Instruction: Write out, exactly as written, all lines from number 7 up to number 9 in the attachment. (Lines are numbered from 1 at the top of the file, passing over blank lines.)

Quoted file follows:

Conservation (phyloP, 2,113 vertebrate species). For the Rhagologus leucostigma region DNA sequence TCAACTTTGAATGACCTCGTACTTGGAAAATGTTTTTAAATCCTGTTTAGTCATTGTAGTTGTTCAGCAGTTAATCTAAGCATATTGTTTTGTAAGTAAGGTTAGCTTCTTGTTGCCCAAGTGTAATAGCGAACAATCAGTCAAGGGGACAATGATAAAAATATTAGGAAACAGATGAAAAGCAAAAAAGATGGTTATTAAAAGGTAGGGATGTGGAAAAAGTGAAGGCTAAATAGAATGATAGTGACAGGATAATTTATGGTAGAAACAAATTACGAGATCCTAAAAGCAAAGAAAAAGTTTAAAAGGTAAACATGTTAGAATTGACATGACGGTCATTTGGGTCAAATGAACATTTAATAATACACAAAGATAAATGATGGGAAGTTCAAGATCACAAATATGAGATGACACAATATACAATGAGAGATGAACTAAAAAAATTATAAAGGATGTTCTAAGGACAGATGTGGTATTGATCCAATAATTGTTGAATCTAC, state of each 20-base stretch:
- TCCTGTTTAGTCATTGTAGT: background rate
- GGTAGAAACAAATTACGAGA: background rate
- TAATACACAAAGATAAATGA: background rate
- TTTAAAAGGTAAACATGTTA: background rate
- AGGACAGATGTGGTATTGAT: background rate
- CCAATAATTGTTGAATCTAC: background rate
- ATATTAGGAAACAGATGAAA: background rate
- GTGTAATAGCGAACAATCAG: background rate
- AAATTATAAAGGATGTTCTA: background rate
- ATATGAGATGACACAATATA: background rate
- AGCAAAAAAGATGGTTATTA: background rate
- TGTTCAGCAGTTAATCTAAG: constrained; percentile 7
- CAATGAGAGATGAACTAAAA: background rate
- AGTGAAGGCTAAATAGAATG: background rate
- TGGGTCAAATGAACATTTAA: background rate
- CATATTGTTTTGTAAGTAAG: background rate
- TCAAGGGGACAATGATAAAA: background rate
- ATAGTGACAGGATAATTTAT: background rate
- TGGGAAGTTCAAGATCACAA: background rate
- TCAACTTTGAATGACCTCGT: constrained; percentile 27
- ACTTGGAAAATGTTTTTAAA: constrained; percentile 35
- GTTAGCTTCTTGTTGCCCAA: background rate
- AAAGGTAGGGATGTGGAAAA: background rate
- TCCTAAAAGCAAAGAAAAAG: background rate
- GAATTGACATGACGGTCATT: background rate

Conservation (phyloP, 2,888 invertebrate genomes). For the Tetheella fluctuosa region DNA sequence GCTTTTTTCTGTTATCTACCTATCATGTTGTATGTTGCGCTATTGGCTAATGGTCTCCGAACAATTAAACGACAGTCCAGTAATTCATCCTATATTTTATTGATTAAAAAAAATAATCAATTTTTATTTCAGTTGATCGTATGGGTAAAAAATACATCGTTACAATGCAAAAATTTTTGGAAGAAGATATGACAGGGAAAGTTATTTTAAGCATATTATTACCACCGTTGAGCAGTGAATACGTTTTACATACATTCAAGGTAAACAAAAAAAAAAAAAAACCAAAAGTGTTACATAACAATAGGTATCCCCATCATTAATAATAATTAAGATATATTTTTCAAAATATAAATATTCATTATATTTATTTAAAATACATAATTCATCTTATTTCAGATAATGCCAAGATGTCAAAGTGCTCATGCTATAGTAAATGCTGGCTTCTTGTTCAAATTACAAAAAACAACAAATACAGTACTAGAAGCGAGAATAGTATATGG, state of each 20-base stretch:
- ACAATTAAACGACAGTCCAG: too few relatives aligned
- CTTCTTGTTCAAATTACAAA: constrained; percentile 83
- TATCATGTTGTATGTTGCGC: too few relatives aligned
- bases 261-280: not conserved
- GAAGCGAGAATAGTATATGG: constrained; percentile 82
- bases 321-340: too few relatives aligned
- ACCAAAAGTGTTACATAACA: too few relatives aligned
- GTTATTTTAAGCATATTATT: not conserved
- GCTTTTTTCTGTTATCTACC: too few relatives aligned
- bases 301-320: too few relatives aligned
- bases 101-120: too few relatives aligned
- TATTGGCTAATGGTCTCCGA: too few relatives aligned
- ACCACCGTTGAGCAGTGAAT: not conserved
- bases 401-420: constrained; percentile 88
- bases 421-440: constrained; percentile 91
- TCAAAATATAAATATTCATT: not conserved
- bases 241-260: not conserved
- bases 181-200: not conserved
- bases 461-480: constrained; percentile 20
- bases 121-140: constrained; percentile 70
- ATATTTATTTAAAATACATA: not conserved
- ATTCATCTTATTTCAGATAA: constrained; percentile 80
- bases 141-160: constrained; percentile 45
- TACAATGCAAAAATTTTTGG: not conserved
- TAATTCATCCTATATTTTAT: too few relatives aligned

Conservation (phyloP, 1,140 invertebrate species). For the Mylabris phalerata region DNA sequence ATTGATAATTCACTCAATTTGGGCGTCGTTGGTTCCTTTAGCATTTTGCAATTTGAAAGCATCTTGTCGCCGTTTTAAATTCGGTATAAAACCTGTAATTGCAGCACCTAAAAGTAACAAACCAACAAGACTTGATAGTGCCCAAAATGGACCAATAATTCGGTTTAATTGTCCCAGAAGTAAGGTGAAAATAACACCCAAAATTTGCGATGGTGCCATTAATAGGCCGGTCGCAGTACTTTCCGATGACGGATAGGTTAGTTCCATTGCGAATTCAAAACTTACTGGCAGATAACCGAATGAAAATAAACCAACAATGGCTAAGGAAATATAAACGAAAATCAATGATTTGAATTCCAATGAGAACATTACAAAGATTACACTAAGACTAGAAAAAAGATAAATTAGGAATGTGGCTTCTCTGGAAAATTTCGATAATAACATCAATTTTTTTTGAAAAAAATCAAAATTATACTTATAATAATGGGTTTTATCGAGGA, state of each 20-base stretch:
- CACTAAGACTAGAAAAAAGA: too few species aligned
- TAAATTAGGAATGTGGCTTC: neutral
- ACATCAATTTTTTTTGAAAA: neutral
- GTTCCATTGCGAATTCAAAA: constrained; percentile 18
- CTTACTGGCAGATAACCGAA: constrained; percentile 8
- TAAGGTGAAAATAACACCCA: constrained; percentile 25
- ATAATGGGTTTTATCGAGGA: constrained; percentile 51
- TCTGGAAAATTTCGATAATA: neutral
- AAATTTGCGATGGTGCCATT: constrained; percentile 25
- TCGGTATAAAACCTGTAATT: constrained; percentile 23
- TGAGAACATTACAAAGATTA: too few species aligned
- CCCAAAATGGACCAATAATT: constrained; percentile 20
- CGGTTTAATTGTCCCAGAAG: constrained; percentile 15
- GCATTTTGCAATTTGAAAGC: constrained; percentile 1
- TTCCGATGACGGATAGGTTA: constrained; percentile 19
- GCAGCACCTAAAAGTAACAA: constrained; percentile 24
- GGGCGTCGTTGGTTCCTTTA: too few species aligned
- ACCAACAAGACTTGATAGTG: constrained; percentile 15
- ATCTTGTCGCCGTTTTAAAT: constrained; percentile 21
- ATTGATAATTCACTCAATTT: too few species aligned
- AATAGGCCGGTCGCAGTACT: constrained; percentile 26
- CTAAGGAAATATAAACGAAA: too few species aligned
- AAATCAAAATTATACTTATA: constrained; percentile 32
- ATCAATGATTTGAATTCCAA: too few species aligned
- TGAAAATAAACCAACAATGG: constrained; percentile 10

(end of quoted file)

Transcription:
- CCAATAATTGTTGAATCTAC: background rate
- ATATTAGGAAACAGATGAAA: background rate
- GTGTAATAGCGAACAATCAG: background rate